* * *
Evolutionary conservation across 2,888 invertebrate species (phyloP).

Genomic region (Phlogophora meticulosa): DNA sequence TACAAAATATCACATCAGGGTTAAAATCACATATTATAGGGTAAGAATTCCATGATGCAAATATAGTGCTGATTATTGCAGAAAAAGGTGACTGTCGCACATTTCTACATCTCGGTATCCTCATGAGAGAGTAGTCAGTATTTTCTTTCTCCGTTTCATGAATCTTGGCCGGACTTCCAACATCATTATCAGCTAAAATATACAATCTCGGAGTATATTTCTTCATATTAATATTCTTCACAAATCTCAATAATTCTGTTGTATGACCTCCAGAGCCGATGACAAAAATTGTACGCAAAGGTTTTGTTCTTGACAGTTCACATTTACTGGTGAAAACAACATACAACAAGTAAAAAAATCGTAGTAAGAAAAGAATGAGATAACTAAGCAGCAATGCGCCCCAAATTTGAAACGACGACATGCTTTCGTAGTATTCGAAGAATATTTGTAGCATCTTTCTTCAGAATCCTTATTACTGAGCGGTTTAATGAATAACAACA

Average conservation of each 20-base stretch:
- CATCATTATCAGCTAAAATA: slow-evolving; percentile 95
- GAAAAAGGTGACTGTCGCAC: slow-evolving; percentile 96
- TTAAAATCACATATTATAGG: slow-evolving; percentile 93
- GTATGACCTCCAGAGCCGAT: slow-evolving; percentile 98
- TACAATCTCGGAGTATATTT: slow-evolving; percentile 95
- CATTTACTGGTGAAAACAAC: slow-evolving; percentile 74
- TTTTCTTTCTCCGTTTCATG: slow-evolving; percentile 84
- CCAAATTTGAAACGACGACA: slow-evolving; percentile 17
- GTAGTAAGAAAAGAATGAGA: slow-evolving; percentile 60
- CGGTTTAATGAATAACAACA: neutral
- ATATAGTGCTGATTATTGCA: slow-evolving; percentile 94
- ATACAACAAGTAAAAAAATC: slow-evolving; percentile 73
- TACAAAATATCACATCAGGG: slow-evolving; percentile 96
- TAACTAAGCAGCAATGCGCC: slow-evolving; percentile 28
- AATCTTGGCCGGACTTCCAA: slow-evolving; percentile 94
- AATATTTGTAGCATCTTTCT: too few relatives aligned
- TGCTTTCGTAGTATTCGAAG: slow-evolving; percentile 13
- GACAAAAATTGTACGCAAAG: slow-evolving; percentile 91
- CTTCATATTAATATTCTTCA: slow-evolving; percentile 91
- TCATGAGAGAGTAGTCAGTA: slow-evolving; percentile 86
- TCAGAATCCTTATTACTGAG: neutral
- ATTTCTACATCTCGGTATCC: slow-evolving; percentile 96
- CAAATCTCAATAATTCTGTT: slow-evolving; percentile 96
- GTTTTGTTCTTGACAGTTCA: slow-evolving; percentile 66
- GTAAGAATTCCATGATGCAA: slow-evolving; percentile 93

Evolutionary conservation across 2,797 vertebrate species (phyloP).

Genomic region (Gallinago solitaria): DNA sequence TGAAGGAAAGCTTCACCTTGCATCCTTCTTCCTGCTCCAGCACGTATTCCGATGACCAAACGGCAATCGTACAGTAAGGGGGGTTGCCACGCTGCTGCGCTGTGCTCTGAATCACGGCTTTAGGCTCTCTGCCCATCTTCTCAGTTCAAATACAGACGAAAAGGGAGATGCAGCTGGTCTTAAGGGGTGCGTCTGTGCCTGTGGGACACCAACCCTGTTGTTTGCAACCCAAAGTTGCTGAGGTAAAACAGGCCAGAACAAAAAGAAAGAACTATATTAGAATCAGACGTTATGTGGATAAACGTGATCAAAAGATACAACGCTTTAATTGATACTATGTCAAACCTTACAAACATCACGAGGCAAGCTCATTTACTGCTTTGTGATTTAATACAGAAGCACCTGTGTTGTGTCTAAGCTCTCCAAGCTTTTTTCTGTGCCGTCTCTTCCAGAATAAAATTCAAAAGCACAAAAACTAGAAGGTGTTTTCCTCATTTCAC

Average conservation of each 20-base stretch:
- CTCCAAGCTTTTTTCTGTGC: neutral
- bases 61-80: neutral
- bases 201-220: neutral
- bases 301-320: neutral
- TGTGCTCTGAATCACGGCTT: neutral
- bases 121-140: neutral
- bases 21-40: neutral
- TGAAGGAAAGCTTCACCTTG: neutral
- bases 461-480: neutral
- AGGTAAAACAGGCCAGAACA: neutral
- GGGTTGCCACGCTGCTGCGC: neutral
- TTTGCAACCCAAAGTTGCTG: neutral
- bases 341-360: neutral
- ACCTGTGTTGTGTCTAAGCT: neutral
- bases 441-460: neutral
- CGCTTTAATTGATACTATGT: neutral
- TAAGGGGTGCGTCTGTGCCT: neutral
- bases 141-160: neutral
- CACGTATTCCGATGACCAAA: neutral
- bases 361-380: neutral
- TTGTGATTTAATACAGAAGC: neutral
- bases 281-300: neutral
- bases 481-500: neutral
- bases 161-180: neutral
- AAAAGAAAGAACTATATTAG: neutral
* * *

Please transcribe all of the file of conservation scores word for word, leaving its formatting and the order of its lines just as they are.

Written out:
Evolutionary conservation across 2,888 invertebrate species (phyloP).

Genomic region (Phlogophora meticulosa): DNA sequence TACAAAATATCACATCAGGGTTAAAATCACATATTATAGGGTAAGAATTCCATGATGCAAATATAGTGCTGATTATTGCAGAAAAAGGTGACTGTCGCACATTTCTACATCTCGGTATCCTCATGAGAGAGTAGTCAGTATTTTCTTTCTCCGTTTCATGAATCTTGGCCGGACTTCCAACATCATTATCAGCTAAAATATACAATCTCGGAGTATATTTCTTCATATTAATATTCTTCACAAATCTCAATAATTCTGTTGTATGACCTCCAGAGCCGATGACAAAAATTGTACGCAAAGGTTTTGTTCTTGACAGTTCACATTTACTGGTGAAAACAACATACAACAAGTAAAAAAATCGTAGTAAGAAAAGAATGAGATAACTAAGCAGCAATGCGCCCCAAATTTGAAACGACGACATGCTTTCGTAGTATTCGAAGAATATTTGTAGCATCTTTCTTCAGAATCCTTATTACTGAGCGGTTTAATGAATAACAACA

Average conservation of each 20-base stretch:
- CATCATTATCAGCTAAAATA: slow-evolving; percentile 95
- GAAAAAGGTGACTGTCGCAC: slow-evolving; percentile 96
- TTAAAATCACATATTATAGG: slow-evolving; percentile 93
- GTATGACCTCCAGAGCCGAT: slow-evolving; percentile 98
- TACAATCTCGGAGTATATTT: slow-evolving; percentile 95
- CATTTACTGGTGAAAACAAC: slow-evolving; percentile 74
- TTTTCTTTCTCCGTTTCATG: slow-evolving; percentile 84
- CCAAATTTGAAACGACGACA: slow-evolving; percentile 17
- GTAGTAAGAAAAGAATGAGA: slow-evolving; percentile 60
- CGGTTTAATGAATAACAACA: neutral
- ATATAGTGCTGATTATTGCA: slow-evolving; percentile 94
- ATACAACAAGTAAAAAAATC: slow-evolving; percentile 73
- TACAAAATATCACATCAGGG: slow-evolving; percentile 96
- TAACTAAGCAGCAATGCGCC: slow-evolving; percentile 28
- AATCTTGGCCGGACTTCCAA: slow-evolving; percentile 94
- AATATTTGTAGCATCTTTCT: too few relatives aligned
- TGCTTTCGTAGTATTCGAAG: slow-evolving; percentile 13
- GACAAAAATTGTACGCAAAG: slow-evolving; percentile 91
- CTTCATATTAATATTCTTCA: slow-evolving; percentile 91
- TCATGAGAGAGTAGTCAGTA: slow-evolving; percentile 86
- TCAGAATCCTTATTACTGAG: neutral
- ATTTCTACATCTCGGTATCC: slow-evolving; percentile 96
- CAAATCTCAATAATTCTGTT: slow-evolving; percentile 96
- GTTTTGTTCTTGACAGTTCA: slow-evolving; percentile 66
- GTAAGAATTCCATGATGCAA: slow-evolving; percentile 93

Evolutionary conservation across 2,797 vertebrate species (phyloP).

Genomic region (Gallinago solitaria): DNA sequence TGAAGGAAAGCTTCACCTTGCATCCTTCTTCCTGCTCCAGCACGTATTCCGATGACCAAACGGCAATCGTACAGTAAGGGGGGTTGCCACGCTGCTGCGCTGTGCTCTGAATCACGGCTTTAGGCTCTCTGCCCATCTTCTCAGTTCAAATACAGACGAAAAGGGAGATGCAGCTGGTCTTAAGGGGTGCGTCTGTGCCTGTGGGACACCAACCCTGTTGTTTGCAACCCAAAGTTGCTGAGGTAAAACAGGCCAGAACAAAAAGAAAGAACTATATTAGAATCAGACGTTATGTGGATAAACGTGATCAAAAGATACAACGCTTTAATTGATACTATGTCAAACCTTACAAACATCACGAGGCAAGCTCATTTACTGCTTTGTGATTTAATACAGAAGCACCTGTGTTGTGTCTAAGCTCTCCAAGCTTTTTTCTGTGCCGTCTCTTCCAGAATAAAATTCAAAAGCACAAAAACTAGAAGGTGTTTTCCTCATTTCAC

Average conservation of each 20-base stretch:
- CTCCAAGCTTTTTTCTGTGC: neutral
- bases 61-80: neutral
- bases 201-220: neutral
- bases 301-320: neutral
- TGTGCTCTGAATCACGGCTT: neutral
- bases 121-140: neutral
- bases 21-40: neutral
- TGAAGGAAAGCTTCACCTTG: neutral
- bases 461-480: neutral
- AGGTAAAACAGGCCAGAACA: neutral
- GGGTTGCCACGCTGCTGCGC: neutral
- TTTGCAACCCAAAGTTGCTG: neutral
- bases 341-360: neutral
- ACCTGTGTTGTGTCTAAGCT: neutral
- bases 441-460: neutral
- CGCTTTAATTGATACTATGT: neutral
- TAAGGGGTGCGTCTGTGCCT: neutral
- bases 141-160: neutral
- CACGTATTCCGATGACCAAA: neutral
- bases 361-380: neutral
- TTGTGATTTAATACAGAAGC: neutral
- bases 281-300: neutral
- bases 481-500: neutral
- bases 161-180: neutral
- AAAAGAAAGAACTATATTAG: neutral